Supporting Small Businesses in a Tough Economy

by Ohio Attorney General Richard Cordray.

Ohio’s economy is made up of tens of thousands of small businesses, and at its heart are those entrepreneurs who set out to make a difference, to make their mark and to do it their way. From the auto repair shop in Cleveland to the software engineering firm in Toledo to the daycare center in Cincinnati, Ohio’s small businesses are the driving force behind Ohio’s economy. In fact, 85 percent of Ohio businesses have fewer than 20 employees.

As someone who has run a small business myself, I understand their importance to Ohio’s economic growth, and my office and I want to help them grow and prosper. So we are starting a new initiative that we hope will help small businesses deal with those who try to exploit them.

One of the Ohio Attorney General’s primary duties over the years has been protecting individual consumers from fraud and unfair business transactions. However, small businesses and nonprofits who are victimized by scams previously have not been able to file such complaints.

Now, for the first time ever, the office has made this service available to small businesses. In July, we opened up the complaint process to a test market of these enterprises. So far, we have received complaints from more than 900 businesses, and we have been able to recover or secure more than $75,000 for those businesses. We also are offering this new service to nonprofit organizations such as libraries, churches and others who improve the quality of life in our communities and deserve the same protections from the Attorney General.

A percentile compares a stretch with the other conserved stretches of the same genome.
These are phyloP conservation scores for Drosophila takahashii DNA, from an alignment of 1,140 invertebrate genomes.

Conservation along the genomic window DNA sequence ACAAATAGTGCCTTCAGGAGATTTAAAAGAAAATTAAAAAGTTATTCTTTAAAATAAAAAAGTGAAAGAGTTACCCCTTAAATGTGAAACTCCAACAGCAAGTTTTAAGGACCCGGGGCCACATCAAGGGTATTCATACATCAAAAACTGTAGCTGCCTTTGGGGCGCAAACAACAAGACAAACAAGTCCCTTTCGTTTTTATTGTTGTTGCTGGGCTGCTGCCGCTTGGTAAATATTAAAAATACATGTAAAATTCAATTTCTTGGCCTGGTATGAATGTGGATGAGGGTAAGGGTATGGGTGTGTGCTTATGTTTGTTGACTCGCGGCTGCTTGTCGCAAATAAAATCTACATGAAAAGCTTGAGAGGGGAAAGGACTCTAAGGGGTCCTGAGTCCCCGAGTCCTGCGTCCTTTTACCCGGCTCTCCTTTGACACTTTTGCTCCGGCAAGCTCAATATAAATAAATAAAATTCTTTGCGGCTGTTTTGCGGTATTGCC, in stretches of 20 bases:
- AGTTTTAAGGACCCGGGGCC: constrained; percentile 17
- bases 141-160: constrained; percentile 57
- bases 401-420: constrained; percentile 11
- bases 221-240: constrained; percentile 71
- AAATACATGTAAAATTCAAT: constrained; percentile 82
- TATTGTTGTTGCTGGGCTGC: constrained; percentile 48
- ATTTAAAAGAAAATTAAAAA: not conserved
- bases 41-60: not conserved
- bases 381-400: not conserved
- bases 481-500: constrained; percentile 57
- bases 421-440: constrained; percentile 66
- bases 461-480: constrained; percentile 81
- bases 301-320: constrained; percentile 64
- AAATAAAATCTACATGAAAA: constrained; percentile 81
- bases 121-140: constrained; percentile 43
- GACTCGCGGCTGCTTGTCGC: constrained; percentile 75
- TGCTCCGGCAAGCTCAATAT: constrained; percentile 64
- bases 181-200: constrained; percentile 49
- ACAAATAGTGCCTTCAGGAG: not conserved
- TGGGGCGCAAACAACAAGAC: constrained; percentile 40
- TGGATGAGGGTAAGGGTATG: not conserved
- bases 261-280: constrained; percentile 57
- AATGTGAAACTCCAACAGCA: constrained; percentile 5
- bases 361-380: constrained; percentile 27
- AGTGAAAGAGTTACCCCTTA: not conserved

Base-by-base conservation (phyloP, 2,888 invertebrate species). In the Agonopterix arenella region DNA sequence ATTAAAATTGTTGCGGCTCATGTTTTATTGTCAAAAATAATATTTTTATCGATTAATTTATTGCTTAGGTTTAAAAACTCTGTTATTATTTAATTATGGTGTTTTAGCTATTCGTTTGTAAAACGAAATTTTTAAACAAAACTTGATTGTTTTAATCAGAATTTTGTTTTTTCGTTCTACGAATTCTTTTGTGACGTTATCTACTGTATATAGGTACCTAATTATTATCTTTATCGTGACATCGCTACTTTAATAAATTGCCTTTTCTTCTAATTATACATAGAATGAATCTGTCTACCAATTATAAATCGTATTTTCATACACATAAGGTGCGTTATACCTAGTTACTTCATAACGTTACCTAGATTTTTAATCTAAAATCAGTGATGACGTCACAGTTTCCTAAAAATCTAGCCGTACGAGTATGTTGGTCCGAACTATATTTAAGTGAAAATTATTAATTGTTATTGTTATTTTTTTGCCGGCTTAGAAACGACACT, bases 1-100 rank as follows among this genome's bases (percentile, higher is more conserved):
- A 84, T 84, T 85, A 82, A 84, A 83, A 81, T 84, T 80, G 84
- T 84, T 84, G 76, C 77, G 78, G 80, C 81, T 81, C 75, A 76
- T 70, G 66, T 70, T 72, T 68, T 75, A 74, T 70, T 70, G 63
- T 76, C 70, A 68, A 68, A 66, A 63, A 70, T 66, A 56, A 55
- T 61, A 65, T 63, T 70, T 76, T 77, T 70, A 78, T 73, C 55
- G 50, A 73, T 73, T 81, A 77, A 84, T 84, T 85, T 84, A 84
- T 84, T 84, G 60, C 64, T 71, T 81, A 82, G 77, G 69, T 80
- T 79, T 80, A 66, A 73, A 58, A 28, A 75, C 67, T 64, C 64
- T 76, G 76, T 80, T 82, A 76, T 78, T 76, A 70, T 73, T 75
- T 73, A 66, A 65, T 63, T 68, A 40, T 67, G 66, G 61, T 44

Businesses that order products that are not delivered, receive shoddy services or otherwise get ripped off can now file a complaint with my office.

We offer an informal dispute resolution service through which we may be able to resolve complaints and help get money back for those who have been scammed. Complaints also give us the kind of evidence we need to take legal action against scammers and predators.

Hundreds of scenarios have come through our office already. They have painted a clear picture: Ohio’s small businesses can use our support, and I am proud to say they have it.

Here are just a few stories from businesses and nonprofits that have already filed complaints:

  • A Trotwood trucking company made an Internet purchase for more than $8,000. After paying for the product, the supplier never delivered and refused to return phone calls. The Attorney General’s Office resolved the issue and the trucking company received its purchase.
  • A West Jefferson library was charged for a Web service that it never authorized. We recovered $244.
  • A Columbus auto repair company was charged $849 for a Web site advertisement listing that it never authorized. We resolved the issue and the auto repair company did not have to pay the charges.

The types of issues that the Attorney General’s office can help resolve include:

  • Invoices for unauthorized advertisements.
  • Payment for a product or service that was never received.
  • Overcharges for property repairs and improvements or performing work poorly.
  • Disputed invoices for office supplies.

Sometimes we will be able to recover $100; other times it may be as much as $10,000. Either way, helping our small businesses avoid being nickel-and-dimed is well worth the effort. If you yourself or any small business or nonprofit you know has been targeted by unfair practices, take a few moments to file a complaint with my office at www.OhioAttorneyGeneral.gov or call us at (800) 282-0515. We are glad to stand on your side.

Richard Cordray is Ohio Attorney General. For updates about the office’s work protecting small businesses and consumers, and for other updates, visit www.OhioAttorneyGeneral.gov/.